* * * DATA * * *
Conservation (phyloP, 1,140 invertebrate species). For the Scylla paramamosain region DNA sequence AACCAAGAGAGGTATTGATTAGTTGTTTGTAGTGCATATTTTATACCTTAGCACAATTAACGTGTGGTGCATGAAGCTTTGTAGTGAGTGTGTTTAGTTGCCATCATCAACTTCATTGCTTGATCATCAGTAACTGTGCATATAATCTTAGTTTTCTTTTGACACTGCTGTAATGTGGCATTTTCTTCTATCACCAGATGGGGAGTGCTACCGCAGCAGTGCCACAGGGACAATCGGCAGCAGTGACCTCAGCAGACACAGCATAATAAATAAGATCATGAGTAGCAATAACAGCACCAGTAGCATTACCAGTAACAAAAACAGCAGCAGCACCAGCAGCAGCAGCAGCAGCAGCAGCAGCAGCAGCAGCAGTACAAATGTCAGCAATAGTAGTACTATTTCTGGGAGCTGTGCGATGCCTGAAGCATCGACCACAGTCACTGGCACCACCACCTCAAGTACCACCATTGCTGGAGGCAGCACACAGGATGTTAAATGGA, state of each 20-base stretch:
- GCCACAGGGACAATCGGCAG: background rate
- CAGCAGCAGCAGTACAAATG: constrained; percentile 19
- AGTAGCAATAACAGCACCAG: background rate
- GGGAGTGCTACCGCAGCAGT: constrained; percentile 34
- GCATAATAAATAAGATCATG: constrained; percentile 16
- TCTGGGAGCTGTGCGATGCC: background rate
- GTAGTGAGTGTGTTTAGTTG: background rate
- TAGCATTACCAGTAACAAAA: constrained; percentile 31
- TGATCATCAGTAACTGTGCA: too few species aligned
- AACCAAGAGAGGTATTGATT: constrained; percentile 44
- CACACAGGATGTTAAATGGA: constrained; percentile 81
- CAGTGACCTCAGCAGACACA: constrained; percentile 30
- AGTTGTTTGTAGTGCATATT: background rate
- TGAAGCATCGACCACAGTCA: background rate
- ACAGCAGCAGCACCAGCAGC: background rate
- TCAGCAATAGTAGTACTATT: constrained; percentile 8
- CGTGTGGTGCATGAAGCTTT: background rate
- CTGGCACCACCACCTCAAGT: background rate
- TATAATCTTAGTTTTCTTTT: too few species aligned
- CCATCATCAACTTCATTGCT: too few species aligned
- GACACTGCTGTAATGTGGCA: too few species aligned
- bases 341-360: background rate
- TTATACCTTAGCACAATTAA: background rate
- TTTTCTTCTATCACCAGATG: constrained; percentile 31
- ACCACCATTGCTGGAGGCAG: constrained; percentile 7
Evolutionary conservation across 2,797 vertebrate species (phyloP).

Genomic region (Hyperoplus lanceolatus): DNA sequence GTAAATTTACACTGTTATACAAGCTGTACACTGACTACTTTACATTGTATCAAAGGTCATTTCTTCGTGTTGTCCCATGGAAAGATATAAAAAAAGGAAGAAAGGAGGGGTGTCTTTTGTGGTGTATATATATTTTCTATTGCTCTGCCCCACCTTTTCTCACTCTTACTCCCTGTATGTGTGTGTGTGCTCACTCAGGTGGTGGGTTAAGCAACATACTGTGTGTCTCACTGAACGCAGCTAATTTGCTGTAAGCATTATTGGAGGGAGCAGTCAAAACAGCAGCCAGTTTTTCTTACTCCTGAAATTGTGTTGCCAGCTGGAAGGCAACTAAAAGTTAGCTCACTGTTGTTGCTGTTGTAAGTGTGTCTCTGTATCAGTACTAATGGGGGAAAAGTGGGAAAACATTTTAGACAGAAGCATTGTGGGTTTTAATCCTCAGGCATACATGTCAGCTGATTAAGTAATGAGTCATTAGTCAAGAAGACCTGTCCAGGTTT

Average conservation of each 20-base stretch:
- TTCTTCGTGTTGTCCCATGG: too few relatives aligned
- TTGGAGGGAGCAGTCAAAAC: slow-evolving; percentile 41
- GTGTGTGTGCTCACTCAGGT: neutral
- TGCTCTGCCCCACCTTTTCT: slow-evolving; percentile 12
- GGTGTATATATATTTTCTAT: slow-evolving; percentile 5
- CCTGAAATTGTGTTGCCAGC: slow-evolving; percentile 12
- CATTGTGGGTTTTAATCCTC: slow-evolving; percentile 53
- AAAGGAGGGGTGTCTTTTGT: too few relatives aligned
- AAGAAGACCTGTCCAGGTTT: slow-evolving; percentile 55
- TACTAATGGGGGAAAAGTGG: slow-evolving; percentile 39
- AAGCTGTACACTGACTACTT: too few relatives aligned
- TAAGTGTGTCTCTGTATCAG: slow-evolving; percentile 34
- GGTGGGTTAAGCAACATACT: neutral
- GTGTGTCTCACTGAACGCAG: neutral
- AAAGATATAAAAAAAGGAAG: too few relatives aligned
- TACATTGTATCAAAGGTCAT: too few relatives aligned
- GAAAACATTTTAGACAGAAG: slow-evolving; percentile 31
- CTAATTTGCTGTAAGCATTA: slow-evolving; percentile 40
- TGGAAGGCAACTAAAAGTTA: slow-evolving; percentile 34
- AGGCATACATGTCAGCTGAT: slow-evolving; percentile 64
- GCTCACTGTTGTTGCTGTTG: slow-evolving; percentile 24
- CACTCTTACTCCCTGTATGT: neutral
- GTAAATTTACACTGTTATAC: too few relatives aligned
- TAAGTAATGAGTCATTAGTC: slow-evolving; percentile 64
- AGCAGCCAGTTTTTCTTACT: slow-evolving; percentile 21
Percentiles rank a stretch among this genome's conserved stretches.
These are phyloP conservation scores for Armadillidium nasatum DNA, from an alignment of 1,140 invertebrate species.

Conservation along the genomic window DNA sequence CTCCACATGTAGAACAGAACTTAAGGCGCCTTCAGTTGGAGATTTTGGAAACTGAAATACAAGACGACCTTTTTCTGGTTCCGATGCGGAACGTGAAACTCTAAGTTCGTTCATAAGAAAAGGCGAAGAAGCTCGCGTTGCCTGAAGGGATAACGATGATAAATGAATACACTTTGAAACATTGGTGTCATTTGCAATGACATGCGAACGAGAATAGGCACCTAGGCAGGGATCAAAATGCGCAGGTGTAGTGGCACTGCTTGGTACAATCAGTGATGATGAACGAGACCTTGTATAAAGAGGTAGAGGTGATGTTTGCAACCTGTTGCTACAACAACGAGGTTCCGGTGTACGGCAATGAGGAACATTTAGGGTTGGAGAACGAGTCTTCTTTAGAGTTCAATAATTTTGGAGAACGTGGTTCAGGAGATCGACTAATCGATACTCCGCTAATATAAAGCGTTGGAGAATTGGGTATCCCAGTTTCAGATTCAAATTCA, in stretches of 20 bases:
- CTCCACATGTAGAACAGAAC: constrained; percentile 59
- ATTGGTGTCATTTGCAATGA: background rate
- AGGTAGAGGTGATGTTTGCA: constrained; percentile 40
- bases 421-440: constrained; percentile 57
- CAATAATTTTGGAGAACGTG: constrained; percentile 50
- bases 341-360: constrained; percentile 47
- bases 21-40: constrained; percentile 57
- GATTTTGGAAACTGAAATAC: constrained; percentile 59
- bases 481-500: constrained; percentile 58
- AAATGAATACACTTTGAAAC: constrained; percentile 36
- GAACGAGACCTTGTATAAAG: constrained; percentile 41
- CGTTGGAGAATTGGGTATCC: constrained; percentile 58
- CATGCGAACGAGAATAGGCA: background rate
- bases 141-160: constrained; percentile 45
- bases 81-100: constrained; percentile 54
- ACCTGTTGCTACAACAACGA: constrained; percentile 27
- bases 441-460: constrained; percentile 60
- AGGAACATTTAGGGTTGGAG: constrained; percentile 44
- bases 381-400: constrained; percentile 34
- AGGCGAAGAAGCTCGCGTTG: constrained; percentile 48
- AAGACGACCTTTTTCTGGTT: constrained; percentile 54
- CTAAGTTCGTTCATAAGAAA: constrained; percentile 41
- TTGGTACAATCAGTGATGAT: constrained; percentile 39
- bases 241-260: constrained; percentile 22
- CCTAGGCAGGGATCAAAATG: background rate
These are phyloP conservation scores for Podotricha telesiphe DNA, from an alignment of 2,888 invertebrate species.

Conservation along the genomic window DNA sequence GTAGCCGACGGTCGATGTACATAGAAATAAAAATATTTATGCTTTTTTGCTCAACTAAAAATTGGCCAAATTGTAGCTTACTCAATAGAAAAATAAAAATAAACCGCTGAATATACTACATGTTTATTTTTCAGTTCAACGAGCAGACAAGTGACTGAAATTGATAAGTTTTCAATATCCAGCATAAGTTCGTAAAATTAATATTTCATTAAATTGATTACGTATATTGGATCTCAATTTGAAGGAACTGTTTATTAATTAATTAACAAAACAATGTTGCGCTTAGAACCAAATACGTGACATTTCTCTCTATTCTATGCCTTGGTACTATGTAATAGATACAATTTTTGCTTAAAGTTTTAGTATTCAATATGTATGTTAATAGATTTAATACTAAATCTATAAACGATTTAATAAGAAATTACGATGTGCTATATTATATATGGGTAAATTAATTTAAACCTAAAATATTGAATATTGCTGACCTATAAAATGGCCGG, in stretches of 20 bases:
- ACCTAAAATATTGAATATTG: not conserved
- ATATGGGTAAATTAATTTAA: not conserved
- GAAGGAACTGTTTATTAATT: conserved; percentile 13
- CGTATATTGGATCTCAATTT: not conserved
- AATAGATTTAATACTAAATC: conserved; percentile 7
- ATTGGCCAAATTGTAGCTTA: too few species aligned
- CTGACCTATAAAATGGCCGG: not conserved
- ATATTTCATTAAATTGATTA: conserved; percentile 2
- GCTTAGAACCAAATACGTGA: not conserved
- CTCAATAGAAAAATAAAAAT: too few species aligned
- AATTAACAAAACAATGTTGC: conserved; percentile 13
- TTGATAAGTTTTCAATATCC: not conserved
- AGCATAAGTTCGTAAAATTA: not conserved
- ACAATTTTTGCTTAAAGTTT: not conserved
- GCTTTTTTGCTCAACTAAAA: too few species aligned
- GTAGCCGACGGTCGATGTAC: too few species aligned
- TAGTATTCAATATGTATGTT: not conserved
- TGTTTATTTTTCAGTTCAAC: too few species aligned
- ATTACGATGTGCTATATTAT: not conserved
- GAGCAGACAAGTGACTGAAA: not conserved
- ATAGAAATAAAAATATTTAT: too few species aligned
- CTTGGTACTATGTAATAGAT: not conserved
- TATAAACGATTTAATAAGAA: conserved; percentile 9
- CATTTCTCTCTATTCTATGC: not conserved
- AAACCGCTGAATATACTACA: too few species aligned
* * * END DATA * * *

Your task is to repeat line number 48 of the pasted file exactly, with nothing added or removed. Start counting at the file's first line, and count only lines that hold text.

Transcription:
- TGGAAGGCAACTAAAAGTTA: slow-evolving; percentile 34